The pandemic is exposing contradictions and inequalities in our society. While the pandemic is difficult for everyone, people of color and low income individuals have suffered the most. This has led to greater empathy and solidarity within our communities. Activists are practicing self-care, community care, sharing initiatives, support, webinars, and conferences.
The Black Lives Matter (BLM) movement was founded after Trayvon Martin’s murderer was acquitted in 2013. Their mission is to eradicate white supremacy, stop violence by the government on black communities, and empower African Americans. BLM is 6 years old, and was founded by Alicia Garza, Opal Tometi, and Patrisse Cullors.
The pandemic has greatly influenced the Black Lives Matter movement in the U.S. by creating a greater feeling of greater support and solidarity in our communities which led to more protests surrounding racialized police brutality and criminalization. COVID times have highlighted the inequities that marginalized communities are facing, especially within our healthcare system and education systems.
“The issue is not simply the deeply rooted racism and other related issues, such as gun violence and police brutality, but rather a moral and ethical vacuum in the time of global corporate authoritarianism. We are living in an extremely divided world.”
– Ai Weiwei, world renowned artist and activist
This heightened awareness has caused a surge of activism online. Instagram and Tiktok have become instrumental sources to help learn how to support the movement, BIPOC communities, educate themselves and their communities, become an ally, and involve the youth. TikTok became the hub of videos shedding light on the violent police response to protests in DC, showcasing vicious tear gassing.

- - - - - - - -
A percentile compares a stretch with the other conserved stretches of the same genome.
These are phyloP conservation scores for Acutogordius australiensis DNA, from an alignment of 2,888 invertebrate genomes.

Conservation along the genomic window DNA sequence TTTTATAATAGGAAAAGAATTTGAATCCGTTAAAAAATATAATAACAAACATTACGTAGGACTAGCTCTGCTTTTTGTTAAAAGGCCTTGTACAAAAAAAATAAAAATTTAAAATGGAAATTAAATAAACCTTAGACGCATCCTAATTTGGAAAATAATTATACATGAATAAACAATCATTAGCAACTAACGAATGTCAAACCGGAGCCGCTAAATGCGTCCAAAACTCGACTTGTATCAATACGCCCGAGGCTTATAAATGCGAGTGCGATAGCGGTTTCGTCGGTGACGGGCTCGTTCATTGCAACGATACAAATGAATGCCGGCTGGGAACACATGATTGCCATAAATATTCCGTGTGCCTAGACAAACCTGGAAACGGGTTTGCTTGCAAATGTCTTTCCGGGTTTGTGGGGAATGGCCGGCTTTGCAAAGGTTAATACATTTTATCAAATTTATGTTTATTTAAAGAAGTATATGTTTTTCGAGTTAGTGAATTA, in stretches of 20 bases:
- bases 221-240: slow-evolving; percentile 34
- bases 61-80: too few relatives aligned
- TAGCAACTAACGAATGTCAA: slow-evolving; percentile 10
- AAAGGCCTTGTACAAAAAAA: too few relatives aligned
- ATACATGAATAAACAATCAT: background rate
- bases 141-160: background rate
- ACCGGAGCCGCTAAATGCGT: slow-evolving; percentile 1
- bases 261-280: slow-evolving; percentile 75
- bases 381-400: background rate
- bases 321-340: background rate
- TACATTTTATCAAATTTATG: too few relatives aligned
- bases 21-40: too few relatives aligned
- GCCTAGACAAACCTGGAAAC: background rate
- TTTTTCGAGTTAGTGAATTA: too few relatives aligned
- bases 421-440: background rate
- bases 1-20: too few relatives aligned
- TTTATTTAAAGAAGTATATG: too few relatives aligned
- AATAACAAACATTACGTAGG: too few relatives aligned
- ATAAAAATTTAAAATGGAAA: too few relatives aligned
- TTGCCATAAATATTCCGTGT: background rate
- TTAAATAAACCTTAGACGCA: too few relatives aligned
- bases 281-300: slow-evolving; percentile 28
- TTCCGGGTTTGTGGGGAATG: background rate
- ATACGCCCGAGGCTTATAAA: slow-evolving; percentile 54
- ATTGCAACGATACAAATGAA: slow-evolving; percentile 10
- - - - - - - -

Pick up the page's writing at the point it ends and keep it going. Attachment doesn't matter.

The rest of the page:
Beyond the screen, there was an even larger surge of action on the streets. They spread out across and beyond the US, with 59 other countries participating. Some analysts believe that this mass mobilization is due to the 2020 CoronaVirus lockdowns. The BLM protests had never been so supported, especially by white people.
“I really do think that this pandemic is the reason so many white people care.”
– Dr. Nicole Fisher , American Human Rights and International Policy Advisor
This raised the question, “Why now, white people?” Not only were people more likely to be home, but many people used BLM as an outlet for their anger or fearfulness. Whether it be frustration with President Trump or being quarantined, BLM gave people a common facet to rally against. Dr. Fisher, a social psychologist, does not believe that the BLM protests would not have been as successful without the global pandemic.
“Aboriginal Deaths in Police Custody Are Fueling an Australian Black Lives Matter Movement”
“How Black Lives Matter Is Strategizing Protests Amid A Pandemic”
“TikTok, the Pandemic platform for community, resistance, and activism”